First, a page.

The new policies and procedures by Trump administration has led to denials of Visa to the United States in the past year. A new analysis by a policy research group that scrupulously tracks immigration related issues and trade has said that there has been a large increase in the visa refusals by the U.S. State Department in fiscal year 2018, thanks to the “extreme vetting” and “public charge” changes imposed by the Trump administration, having a major impact.
The National Foundation for American Policy (NFAP), based in Arlington, Va., using new data released by the State Department, said that it found “implementing ‘extreme vetting’ for visas and new ‘public charge’ eligibility requirements is increasing the number of immigrants and applicants for temporary visas denied entry to the United States.”
The NFAP noted that between FY 2016 and FY 2018 the number of temporary visas issued declined 1,353,465 or 13 percent. NFAP pointed out that the number of immigrants issued visas declined from 559,536 in FY 2017 to 533,557 in FY 2018, a decline of 5 percent, and between FY 2016 and FY 2018 the number immigrants issued visas declined 14 percent.
In comparing data for Fiscal Year 2017 to Fiscal Year 2018, the NFAP found ineligibility findings used by the State Department to refuse visa applicants increased 39 percent for immigrants and 5 percent for nonimmigrants–individuals seeking temporary visas– between FY 2017 and FY 2018.
“The trend continued in FY 2018, with F visas for Indians declining 4 percent or 2,058 visas, from FY 2017 to FY 2018,” it said. The approval rate of H-1B visas has dropped from 96 percent in 2015 to 85 percent in 2018 in new data released by U.S. Citizenship and Immigration Services, and now there’s now a clearer picture as to why.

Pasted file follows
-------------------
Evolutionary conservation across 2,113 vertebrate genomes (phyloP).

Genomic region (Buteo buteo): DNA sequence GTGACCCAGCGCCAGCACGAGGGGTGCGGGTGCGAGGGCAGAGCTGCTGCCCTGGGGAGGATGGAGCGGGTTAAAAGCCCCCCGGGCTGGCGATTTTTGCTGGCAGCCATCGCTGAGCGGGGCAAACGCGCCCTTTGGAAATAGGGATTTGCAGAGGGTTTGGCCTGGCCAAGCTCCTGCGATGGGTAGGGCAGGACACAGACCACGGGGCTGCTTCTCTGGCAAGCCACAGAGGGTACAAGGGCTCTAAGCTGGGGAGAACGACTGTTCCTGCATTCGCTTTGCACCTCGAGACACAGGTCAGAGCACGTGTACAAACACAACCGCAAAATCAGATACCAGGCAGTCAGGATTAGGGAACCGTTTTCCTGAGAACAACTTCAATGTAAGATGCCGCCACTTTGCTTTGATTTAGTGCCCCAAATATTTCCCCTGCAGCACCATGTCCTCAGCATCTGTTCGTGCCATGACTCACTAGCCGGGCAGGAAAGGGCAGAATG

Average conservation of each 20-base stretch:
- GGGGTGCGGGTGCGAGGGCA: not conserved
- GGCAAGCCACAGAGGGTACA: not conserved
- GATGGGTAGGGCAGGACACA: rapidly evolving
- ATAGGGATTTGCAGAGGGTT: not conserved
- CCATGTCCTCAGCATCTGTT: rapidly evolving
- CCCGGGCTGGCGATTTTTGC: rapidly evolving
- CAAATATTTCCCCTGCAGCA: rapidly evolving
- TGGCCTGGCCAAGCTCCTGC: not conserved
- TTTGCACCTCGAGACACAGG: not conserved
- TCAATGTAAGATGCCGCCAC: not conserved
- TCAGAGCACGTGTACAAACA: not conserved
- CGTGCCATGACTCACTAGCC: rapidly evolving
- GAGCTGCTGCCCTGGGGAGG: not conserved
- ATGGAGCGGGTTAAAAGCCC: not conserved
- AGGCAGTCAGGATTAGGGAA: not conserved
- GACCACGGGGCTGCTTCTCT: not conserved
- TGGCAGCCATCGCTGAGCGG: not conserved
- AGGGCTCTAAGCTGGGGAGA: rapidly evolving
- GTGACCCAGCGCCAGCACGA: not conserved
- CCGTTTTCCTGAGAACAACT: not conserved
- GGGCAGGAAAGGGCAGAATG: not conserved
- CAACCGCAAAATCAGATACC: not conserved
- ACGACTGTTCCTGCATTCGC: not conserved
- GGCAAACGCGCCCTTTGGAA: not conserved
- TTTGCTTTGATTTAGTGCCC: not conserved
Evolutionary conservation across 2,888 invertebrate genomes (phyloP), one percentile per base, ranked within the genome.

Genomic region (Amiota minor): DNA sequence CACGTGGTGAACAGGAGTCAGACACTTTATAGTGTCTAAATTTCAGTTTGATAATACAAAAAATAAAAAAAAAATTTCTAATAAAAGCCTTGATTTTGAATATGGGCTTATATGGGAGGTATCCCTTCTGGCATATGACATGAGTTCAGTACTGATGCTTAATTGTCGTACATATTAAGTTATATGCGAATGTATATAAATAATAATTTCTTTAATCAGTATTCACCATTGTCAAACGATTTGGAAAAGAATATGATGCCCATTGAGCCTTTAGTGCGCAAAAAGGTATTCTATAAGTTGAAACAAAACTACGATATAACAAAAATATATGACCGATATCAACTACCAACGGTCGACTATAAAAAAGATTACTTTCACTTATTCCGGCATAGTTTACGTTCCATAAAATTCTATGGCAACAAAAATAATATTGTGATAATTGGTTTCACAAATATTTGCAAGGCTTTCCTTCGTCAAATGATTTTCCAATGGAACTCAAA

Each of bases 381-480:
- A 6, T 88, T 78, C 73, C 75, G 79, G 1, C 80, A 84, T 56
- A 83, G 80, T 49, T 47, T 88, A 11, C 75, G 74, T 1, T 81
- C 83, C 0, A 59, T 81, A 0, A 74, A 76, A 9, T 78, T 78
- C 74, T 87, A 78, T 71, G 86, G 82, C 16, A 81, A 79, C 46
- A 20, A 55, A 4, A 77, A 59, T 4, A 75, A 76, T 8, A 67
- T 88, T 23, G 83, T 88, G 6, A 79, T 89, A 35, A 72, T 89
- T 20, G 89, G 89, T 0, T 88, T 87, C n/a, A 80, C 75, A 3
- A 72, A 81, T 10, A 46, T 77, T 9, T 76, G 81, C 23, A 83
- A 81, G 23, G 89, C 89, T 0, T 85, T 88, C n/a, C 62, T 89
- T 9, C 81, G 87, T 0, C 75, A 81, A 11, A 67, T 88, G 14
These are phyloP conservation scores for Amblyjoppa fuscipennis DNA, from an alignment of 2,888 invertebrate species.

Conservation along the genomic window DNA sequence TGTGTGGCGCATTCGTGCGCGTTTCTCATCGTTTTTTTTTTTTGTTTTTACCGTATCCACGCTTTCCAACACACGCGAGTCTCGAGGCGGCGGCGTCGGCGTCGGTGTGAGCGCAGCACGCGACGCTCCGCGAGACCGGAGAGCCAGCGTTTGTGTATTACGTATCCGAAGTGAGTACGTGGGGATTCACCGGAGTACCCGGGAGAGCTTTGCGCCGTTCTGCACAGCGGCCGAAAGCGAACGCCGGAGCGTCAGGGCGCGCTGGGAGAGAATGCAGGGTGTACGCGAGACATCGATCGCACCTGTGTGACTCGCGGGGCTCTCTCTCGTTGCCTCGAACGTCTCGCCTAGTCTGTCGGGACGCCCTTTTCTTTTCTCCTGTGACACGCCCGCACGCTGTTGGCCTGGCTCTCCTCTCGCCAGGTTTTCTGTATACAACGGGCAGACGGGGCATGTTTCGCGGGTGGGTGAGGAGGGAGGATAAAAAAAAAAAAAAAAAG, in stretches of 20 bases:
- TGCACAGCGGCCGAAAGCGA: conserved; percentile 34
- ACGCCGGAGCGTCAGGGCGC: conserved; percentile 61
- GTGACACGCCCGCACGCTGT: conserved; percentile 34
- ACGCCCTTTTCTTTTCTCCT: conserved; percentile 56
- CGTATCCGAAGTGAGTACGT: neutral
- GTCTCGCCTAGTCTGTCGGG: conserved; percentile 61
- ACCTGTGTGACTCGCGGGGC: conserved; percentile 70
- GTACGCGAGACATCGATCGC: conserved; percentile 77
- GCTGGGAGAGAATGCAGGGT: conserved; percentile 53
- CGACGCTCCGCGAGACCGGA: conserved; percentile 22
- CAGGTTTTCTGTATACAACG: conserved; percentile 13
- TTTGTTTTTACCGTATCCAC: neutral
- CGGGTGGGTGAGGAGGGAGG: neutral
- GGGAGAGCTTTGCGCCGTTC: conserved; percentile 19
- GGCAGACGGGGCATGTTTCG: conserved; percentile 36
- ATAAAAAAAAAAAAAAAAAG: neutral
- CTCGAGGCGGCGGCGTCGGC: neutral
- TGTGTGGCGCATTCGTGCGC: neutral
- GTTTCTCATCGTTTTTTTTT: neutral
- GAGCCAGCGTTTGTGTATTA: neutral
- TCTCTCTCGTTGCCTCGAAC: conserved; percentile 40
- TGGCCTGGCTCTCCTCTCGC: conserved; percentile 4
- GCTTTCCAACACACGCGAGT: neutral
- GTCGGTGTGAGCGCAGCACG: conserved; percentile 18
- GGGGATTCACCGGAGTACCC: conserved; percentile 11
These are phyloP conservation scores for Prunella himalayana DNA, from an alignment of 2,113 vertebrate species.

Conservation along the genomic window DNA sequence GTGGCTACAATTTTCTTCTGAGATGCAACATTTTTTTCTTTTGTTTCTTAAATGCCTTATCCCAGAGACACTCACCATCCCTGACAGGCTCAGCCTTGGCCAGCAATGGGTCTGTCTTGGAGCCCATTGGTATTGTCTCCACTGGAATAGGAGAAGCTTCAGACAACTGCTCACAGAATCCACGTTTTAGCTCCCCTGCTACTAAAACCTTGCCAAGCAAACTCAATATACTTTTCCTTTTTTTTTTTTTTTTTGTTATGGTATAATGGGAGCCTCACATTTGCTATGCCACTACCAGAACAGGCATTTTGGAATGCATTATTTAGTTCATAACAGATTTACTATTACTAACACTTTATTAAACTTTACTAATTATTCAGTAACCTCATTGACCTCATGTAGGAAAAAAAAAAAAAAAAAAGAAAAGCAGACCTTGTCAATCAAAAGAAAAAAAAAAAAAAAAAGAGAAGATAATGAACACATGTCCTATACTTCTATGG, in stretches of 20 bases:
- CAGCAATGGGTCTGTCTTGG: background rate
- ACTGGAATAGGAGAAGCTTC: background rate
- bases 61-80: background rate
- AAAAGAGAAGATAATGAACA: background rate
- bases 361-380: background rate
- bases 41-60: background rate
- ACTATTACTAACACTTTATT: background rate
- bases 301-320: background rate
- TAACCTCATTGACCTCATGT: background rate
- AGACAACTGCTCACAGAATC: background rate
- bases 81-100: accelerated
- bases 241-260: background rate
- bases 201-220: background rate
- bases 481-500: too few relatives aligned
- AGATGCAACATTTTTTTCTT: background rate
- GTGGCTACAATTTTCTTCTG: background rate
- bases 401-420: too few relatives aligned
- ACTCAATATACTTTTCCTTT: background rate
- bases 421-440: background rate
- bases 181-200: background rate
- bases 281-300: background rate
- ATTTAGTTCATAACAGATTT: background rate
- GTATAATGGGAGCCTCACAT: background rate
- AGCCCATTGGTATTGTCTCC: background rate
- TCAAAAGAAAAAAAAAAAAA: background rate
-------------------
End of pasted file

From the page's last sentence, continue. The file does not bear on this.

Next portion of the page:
It said the number of temporary visas issued declined 7 percent from FY 2017 to FY 2018, while the number of immigrant (permanent resident) visas issued declined 5 percent, and predicted that “immigrant and temporary visas could continue to decline in FY 2019 and FY 2020 due to restrictive policies from the Trump administration.”
“The State Department data show a similar trend for immigrants seeking permanent residence, primarily family-based immigrants, since employment-based immigrants typically gain permanent residence (a green card) while adjusting from a temporary status (such as H-1B) inside the United States,” the policy group said.
That presidential memorandum stated, “I direct the Secretary of State, the Attorney General, the Secretary of Homeland Security . . . to rigorously enforce all existing grounds of inadmissibility and to ensure subsequent compliance with related laws after admission.”
The NFAP report also said that “the decline in international students from India has been significant,” pointing out that “the number of F student visas issued to India fell by 20,013 or 31 percent between FY 2016 and FY 2018.”
Immigrants with specialized skills say they are being denied visas or encountering lengthy delays because the U.S. government is increasingly asking for evidence that the job they’re seeking is visa-worthy, according to an Associated Press report on the data. The Trump administration has said it wants to crack down on work visas issued under the controversial program.
Government requests for evidence, which delay the visa process, have increased overall to 60 percent since 2015. Just three years ago, they were at 35 percent — a number considered high at the time.
Sarah Pierce, a policy analyst for Washington, D.C.-based Migration Policy Institute, said the data shows how effective the Trump administration’s efforts are in limiting applications from foreign consulting companies. Her institute supports immigration programs.
Approved petitions of H-1B visas for foreign consulting companies saw a “pretty significant” decrease between 2017 and 2018, according to Pierce. “It does look like the administration is hitting them, and that is their intention,” she said.